Evening is falling into the day like a silk scarf slips off a woman’s shoulders when she relaxes into a lover’s embrace. The lake is dead calm, and the fully clothed trees admire their reflection, flaunting their leafy abundance a second time over. As the sun sinks lower in the sky, the shoreline across the water is suddenly ablaze with the kind of light that can only last a moment, and then shadows move in swiftly. The flowers in the garden wrap their petals around themselves, and the swiss chard stands at attention as the cooler evening air encourages better posture than the heat earlier in the day. A float plane buzzes by, followed by two cars, and a lawn mower roars in the distance, but a shroud of stillness seems to overtake the landscape. Cicadas hum and frogs croak. The air seems to sigh and slide a hand down the curvy side of the hills. It’s a sensuous world out there, and nature is the first in line to extend an invitation to dance.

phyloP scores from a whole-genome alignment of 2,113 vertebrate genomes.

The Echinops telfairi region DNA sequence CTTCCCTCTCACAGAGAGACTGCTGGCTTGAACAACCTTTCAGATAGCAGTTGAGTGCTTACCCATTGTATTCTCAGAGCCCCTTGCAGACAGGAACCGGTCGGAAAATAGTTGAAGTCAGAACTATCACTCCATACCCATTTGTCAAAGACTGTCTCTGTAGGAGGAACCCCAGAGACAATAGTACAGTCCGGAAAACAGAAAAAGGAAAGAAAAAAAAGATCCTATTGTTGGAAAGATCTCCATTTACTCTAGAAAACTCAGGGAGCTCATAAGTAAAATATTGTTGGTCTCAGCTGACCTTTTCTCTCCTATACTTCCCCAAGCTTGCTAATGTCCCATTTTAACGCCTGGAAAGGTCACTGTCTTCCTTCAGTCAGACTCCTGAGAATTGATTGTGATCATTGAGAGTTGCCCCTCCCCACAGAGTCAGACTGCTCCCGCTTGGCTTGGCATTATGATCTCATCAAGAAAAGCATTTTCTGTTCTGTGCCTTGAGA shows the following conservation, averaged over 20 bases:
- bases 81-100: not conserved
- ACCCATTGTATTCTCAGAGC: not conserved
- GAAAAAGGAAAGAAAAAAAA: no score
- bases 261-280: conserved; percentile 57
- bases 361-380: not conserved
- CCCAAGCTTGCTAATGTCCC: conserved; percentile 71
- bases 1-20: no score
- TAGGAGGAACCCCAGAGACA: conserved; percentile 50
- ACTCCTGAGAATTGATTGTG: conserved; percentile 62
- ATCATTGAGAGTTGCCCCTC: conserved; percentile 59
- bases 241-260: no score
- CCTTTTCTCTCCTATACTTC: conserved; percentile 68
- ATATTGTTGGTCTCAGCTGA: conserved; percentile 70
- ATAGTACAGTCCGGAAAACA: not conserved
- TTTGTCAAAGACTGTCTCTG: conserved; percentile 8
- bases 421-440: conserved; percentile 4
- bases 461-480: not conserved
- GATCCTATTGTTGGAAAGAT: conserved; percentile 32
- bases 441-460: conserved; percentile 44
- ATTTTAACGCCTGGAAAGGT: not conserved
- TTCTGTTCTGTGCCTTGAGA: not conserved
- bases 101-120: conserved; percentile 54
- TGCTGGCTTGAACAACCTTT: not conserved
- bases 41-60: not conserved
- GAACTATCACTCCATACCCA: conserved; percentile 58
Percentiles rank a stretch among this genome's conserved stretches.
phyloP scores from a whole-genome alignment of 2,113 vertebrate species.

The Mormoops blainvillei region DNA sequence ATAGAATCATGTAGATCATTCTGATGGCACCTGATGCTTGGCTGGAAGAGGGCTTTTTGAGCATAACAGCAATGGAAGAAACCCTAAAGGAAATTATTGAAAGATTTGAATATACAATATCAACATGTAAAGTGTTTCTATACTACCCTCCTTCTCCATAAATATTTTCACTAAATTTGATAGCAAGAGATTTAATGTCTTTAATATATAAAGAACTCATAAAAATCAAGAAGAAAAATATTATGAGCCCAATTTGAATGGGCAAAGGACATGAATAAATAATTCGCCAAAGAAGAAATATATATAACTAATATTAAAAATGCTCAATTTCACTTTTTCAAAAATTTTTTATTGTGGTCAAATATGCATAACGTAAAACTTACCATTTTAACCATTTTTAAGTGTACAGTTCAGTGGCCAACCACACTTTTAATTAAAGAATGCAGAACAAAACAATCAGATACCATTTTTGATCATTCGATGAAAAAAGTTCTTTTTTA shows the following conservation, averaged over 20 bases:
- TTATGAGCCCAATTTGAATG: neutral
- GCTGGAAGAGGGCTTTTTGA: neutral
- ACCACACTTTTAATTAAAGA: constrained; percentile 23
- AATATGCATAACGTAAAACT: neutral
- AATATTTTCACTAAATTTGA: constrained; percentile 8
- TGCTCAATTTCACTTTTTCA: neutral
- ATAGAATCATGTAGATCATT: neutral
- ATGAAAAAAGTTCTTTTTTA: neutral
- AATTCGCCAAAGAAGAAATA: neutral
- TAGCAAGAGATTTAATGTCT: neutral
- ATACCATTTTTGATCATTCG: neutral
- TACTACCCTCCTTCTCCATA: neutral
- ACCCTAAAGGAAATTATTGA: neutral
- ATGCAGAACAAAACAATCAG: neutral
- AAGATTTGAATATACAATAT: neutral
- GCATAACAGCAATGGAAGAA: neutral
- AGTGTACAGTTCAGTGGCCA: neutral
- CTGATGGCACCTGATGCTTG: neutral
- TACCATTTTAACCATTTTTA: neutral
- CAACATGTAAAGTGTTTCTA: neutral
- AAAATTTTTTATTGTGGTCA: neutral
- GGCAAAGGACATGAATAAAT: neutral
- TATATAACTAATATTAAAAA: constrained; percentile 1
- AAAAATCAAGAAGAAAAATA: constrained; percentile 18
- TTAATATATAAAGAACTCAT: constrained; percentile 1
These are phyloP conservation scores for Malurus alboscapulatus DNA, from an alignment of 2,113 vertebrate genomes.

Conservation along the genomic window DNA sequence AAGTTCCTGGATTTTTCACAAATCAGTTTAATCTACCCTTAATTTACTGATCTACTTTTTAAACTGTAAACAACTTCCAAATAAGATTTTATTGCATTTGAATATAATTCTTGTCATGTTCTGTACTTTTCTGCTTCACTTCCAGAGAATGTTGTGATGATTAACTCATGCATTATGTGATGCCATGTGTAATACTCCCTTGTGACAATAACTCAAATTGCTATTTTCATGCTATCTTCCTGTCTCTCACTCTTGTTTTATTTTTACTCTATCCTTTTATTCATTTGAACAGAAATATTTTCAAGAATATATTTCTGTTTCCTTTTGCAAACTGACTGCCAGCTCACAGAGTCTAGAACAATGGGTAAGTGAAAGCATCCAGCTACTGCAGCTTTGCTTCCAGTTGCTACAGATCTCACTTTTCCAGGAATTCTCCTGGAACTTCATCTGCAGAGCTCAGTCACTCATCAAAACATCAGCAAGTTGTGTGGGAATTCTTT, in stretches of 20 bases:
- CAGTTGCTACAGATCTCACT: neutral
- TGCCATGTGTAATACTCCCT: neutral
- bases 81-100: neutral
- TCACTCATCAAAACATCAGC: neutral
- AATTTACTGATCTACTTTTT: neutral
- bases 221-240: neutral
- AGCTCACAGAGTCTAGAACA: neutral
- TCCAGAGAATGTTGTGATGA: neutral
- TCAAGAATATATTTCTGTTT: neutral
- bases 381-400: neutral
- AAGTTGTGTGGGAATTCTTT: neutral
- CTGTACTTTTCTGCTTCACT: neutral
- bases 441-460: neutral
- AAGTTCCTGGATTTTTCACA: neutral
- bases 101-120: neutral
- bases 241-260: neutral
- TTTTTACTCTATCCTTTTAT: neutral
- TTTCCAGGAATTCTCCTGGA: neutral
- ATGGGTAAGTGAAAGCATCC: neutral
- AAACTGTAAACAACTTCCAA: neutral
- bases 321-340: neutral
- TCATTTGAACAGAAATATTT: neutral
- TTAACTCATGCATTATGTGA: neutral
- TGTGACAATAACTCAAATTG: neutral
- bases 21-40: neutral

I pluck the lingering blueberries one by one, ever so often slapping at a mosquito or waving away a deer fly. The tiny fruits, each one a deep indigo blue, fall into my hands this late in the season, offering themselves for the taking. They seem to want to give themselves away, rewarding my desire for them. A stray blackberry bramble pricks my skin just enough to make me pause, and I notice the blue stains the berries have left in their wake on my fingers. I continue picking, lulled by the gentle drop of each berry into the container. When they take up as much space as I have for them, I make my way back to the house through the last bits of dusk. Grass tickles my ankles and a low hanging branch scratches the back of my neck as the house comes into view down the mossy hillside.
Placing the blueberries on the front step, I roll my shoulders back and look up, listening to the medley of life that has so graciously invited me in, giving thanks for this cool air, this gentle noise of night, this union with mystery, this place in that wild family of things.